The field of space law is in flux. While based on contracts drawn up during the Cold War, the new technology has opened a Pandora with new considerations as space travel, exploration, and mining are now closer than ever.
A new era of accessible space travel, in which private companies work with state monopolies, is expected when Elon Musk successfully launches NASA astronauts this weekend. But what political challenges will our young Type 2 civilization face if we venture to the last frontier?
It was only on Tuesday that a paper published in the Proceedings of the National Academy of Sciences called for the introduction of an “orbit tax” to combat the masses of “space debris”
What is our next step into the great unknown? Will it be another community tragedy? Or will it be in Neil Armstrong’s words “A big step for humanity”?
The space treaty, signed by 105 nations in 1967, can best be described as the Magna Carta of space law because it forms the basis of space law as we know it today. Signatories include countries from the United States to Russia to Jamaica. However, the contract is almost constitutional rather than regulatory in nature, since its far-reaching objectives serve more as a framework than as a defined set of rules.
For example, Article II of the Treaty states that there are celestial bodies and the moon “Not subject to national appropriation through sovereignty, use or occupation, or otherwise.” But signed over half a century ago, the changing landscape of the space industry means that many are now obeying the letter rather than the spirit of contract law.
Such a development, as the launch of SpaceX / NASA confirms, is the increasing intervention of the private sector in a historically almost exclusively state-run sector. This opening of space to the private sector should not be underestimated, since some resources that are rare on earth but abundant in space can be harvested for enormous income. In fact, Goldman Sachs predicted in 2018 that the world’s first billionaire would be someone who mines asteroids. How much of this activity would be legal if Article II was present?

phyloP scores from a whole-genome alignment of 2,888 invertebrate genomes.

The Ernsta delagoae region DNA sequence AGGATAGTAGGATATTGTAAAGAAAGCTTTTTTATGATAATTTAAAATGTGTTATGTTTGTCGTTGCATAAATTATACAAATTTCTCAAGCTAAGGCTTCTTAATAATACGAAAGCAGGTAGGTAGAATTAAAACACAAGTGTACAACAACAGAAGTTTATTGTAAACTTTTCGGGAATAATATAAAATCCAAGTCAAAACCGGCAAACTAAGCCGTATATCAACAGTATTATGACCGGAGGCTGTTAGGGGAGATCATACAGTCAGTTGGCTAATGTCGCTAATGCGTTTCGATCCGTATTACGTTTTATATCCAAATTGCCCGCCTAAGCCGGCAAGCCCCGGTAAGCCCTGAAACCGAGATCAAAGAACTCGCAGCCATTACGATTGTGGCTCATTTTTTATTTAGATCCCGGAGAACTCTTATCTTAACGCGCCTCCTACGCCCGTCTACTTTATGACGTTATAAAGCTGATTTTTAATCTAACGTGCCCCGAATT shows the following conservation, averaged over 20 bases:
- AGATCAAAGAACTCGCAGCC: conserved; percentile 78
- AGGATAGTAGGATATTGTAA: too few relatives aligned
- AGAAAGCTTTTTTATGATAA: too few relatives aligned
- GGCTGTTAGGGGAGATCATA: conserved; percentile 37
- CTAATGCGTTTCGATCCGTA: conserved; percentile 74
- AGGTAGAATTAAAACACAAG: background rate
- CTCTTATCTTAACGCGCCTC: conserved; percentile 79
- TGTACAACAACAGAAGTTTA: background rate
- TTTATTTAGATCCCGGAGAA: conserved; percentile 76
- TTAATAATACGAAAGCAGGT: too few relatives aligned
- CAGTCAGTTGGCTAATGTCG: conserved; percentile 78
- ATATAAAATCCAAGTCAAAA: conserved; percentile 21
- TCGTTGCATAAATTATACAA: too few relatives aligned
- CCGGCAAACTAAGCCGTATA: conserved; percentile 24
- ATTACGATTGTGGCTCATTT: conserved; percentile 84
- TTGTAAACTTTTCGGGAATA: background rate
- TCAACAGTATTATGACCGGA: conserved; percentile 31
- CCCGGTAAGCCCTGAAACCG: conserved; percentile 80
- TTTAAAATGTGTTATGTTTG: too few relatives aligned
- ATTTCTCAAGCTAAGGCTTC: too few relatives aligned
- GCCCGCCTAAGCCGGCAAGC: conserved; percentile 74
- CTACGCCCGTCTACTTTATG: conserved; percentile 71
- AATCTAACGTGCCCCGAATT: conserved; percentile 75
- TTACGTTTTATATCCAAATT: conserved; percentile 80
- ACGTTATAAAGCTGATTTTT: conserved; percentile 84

In fact, at least with regard to the moon, mining is not if Article VI is taken into account. It ensures that states are responsible for both non-governmental and governmental national activities in space, with non-state actors requiring government approval for space activities, and thus theoretically ensuring a coherent regime for all actors in space. In this case, mining is a form of “national appropriation” because the state must promote space activity (see Article II).
That didn’t stop the nations from making plans anyway. In 2015, the U.S. introduced laws that allow U.S. citizens and industries “Engage in the commercial exploration and exploitation of space resources.” Similar national laws that legalize the extraterrestrial appropriation of resources are now being repeated by other nations, including Luxembourg, Japan, China, India, and Russia. It seems that despite the space treaty arguing against it, the money robbery on the moon is already in full swing.
The Trump administration is now going one step further. With the alleged drafting of the “Artemis Agreement”, an international legal pact sponsored by the USA, which is intended to serve as a blueprint for the future of moon mining, cracks are beginning to show in how the world now views space collectively.
The pact, reported by Reuters in mid-May, is named after NASA’s new Artemis Moon program and would suggest safety zones around future lunar bases to prevent other actors from operating in close proximity. The United States denies that it is taking territorial action, which implies that the “security zones” are subject to security and nothing more.